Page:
Why isn't social media working for my company?

Because you are a broadcaster.  Here are six simple steps to fix it.

The vast majority of companies are still getting social media badly wrong. Nearly every company LinkedIn, Twitter and Facebook feed I see are sporadic and soulless broadcasts of boredom, sending out endless yawn streams.

The first hard truth is that very few people are interested in your corporate news and events and they almost certainly don't want it in their timelines. If you are honest, do you? Even on LinkedIn?

The second hard truth is that — for various reasons — most people won't see your posts anyway. Unless you are paying (advertising) your transmissions will either get lost in the fast-scrolling noise and confusion, or ignored by the algorithms that choose what we all see.

All is not lost. It’s time to stop transmitting and time to start being social. Here are six simple steps to make sure that your social media voice is heard.

1. Give it to someone sociable.

They don't have to be in the marketing team, but they do need to be friendly, easy-going and preferably a pretty prolific user themselves, so all of these tips will be instinctive anyway. They don't have to be a garrulous extrovert, just a natural conversationalist.

Never outsource your social media unless you are the kind of company that outsources all essential customer services and support (clue: it’s the same thing/just as important).

NB: It’s probably an almost full-time job.

2. Be human.

Your social media should be real exchanges between real people. Do I need to roll out the ‘people do business with people’ cliche? Yes, sadly I do. Your company is full of people interacting with customers, so your social media should do the same.

When a client a comes for a meeting do you start pronouncing about the white paper you've written or do you greet them and ask how their journey was? So do that more.

Facelessness is not attractive, it’s a bit scary, so talk in the first person and act like it too. Name people, quote them, praise them, thank them, show their pictures.

3. Join the conversation.

This is the most important tip and the best way of making sure that your audience hears you. Talk to them directly. Say something to individuals that demands a response (nicely). Ask questions, comment on their posts, give praise if you like their posts, retweet their tweets, share their posts and say thank you if they share your posts. People notice and like good manners. They will reciprocate.

Have a look at your posts and tweets. How many are conversations and how many one-way broadcasts? Are you talking to people or talking AT them? If less than half are chat, you are doing it wrong. 75% or more should be human interactions.

NB: It’s probably an almost full-time job.

4. Talk to your industry influencers

Exactly the same as #3, but with the kind of people who can amplify your voice. Strike up a conversation with business leaders in your sector and even people who work for your competition. Journalists and influential industry thinkers are all usually delighted to answer questions and to respond to thoughtful comments. Once they get to know you, they may comment on your posts and even share them, which is how you bypass the algorithms’ censorship.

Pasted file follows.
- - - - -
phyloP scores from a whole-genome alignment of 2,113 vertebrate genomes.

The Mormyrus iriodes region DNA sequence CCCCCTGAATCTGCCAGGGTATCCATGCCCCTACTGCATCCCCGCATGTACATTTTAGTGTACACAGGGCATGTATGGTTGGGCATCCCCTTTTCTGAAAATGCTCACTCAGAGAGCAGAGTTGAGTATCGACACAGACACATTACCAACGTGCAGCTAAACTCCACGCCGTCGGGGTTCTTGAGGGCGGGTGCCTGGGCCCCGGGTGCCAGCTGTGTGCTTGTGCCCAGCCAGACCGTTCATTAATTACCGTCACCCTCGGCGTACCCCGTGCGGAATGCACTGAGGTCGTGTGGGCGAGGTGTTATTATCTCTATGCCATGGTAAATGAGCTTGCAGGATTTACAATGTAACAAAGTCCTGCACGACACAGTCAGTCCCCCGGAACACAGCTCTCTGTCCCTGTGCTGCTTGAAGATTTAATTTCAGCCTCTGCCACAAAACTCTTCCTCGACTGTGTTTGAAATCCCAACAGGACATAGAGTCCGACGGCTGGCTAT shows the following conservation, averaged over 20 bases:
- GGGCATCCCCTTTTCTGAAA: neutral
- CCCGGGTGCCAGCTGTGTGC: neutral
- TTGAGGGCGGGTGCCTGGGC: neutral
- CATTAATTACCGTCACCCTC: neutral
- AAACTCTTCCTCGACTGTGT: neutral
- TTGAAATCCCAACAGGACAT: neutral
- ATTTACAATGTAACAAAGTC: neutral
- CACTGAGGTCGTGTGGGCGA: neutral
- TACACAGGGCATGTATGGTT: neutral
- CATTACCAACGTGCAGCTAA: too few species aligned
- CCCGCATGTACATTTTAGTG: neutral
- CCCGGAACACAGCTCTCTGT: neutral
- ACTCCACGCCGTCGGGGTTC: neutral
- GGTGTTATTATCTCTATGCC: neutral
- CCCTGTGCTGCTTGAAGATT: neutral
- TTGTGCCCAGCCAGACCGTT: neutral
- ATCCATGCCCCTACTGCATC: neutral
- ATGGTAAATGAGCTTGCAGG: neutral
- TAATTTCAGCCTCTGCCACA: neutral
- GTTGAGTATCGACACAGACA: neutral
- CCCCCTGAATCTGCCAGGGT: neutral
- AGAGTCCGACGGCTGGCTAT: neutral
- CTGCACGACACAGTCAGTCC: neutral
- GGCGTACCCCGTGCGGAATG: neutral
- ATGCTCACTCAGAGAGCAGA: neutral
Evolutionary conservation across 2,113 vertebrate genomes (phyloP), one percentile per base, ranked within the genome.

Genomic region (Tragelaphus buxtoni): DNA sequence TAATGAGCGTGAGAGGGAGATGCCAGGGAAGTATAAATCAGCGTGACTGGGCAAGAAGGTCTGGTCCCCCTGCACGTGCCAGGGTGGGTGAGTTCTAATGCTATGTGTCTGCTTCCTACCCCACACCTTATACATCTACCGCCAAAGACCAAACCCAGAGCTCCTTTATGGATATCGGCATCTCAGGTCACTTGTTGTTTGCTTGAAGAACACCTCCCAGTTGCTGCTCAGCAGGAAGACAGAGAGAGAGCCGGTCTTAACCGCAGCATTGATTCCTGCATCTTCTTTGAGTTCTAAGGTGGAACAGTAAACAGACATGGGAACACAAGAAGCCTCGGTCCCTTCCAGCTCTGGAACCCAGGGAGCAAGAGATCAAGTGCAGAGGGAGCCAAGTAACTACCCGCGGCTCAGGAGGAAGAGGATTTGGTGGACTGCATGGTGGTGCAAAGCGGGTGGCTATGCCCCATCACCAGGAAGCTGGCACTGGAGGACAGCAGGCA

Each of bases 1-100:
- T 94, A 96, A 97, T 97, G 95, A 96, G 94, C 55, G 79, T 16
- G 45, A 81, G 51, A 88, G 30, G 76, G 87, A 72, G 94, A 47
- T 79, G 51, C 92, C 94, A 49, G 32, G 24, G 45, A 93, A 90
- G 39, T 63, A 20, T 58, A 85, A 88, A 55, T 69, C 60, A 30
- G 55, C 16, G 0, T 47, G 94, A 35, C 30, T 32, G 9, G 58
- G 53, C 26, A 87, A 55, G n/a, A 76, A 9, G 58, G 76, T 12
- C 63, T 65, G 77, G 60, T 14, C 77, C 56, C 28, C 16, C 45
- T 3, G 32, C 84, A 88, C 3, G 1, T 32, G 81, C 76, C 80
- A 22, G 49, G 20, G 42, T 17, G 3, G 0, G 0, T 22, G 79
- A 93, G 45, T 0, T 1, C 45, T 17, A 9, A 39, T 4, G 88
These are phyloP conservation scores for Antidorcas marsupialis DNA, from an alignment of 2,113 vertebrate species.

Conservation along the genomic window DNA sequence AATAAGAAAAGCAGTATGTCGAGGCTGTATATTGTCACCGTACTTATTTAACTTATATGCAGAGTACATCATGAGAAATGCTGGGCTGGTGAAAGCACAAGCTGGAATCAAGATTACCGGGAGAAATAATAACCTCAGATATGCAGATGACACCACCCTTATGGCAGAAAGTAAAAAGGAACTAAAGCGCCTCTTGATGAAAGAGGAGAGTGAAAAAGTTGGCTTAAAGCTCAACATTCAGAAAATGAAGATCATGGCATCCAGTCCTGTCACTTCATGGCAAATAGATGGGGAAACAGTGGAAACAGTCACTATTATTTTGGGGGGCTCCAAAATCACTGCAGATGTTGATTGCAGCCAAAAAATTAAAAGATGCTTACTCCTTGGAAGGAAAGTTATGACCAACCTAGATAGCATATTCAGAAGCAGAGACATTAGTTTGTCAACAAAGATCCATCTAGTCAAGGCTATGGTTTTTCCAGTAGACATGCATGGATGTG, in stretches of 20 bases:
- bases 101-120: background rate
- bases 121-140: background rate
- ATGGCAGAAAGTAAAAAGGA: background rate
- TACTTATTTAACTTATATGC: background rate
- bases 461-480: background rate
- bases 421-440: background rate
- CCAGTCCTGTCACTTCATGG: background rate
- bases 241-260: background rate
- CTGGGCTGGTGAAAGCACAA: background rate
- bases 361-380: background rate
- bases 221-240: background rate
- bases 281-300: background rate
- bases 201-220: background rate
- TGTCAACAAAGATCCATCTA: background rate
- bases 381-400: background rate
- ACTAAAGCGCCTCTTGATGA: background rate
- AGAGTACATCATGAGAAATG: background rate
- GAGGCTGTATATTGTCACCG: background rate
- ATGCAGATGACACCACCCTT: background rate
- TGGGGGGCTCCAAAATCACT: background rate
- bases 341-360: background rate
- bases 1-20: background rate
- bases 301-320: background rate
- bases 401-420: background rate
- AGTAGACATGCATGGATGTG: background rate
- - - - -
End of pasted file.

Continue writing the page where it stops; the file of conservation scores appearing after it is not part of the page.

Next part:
NB. Never argue or squabble in public. If you disagree strongly, take it out of a public forum. Keep your social media as places of politeness and civility.

5. Share other people’s stuff.

Even your competitors’ posts. Perhaps especially your competitors’ posts. If they’ve shared something useful or interesting, pass it on and acknowledge the source. That is a very classy, confident and generous thing to do and everyone likes generous, confident, classy people don’t we?

There’s so much dross and junk flowing through our social streams, that we appreciate an inspired curator to sift out the rubbish and show us the gold. I bet that you can name the handful of people who post interesting stuff in your timelines — and those that are boring dullards. So be the first guy.

6. Listen first.

Listen and reply, listen and respond, listen and share, listen and comment, post an article you've read based on that, listen and reply, listen and respond, listen and share, listen and comment, post a relevant article, listen and reply, listen and respond, listen and share, listen and comment, post your own thing, answer questions, reply to comments. Have a break. Listen and reply, listen and respond, listen and share, listen and comment….. [repeat daily]

What good will doing all that do?

Firstly, it will help get your company’s voice heard without leaving it to chance. It’ll help establish your credibility and expertise, and that’s valuable brand recognition baby.

Secondly it will make you more human, more likeable and ultimately more trustworthy. If your customers like and trust your company’s humans you have, rather obviously, brand trust — which can't be bought.

And finally those two things open up a channel where customers feel comfortable asking you the vital commercial questions like ‘can I have some of what you're selling please?’ Brand loyalty anyone?

There’s a growing understanding that all good marketing has to be a thoughtful series of many lightweight interactions over time.

Social media is the perfect medium for that so it is still a very potent business tool for businesses of all sizes, but it’s a customer contact tool, not an advertising broadcaster.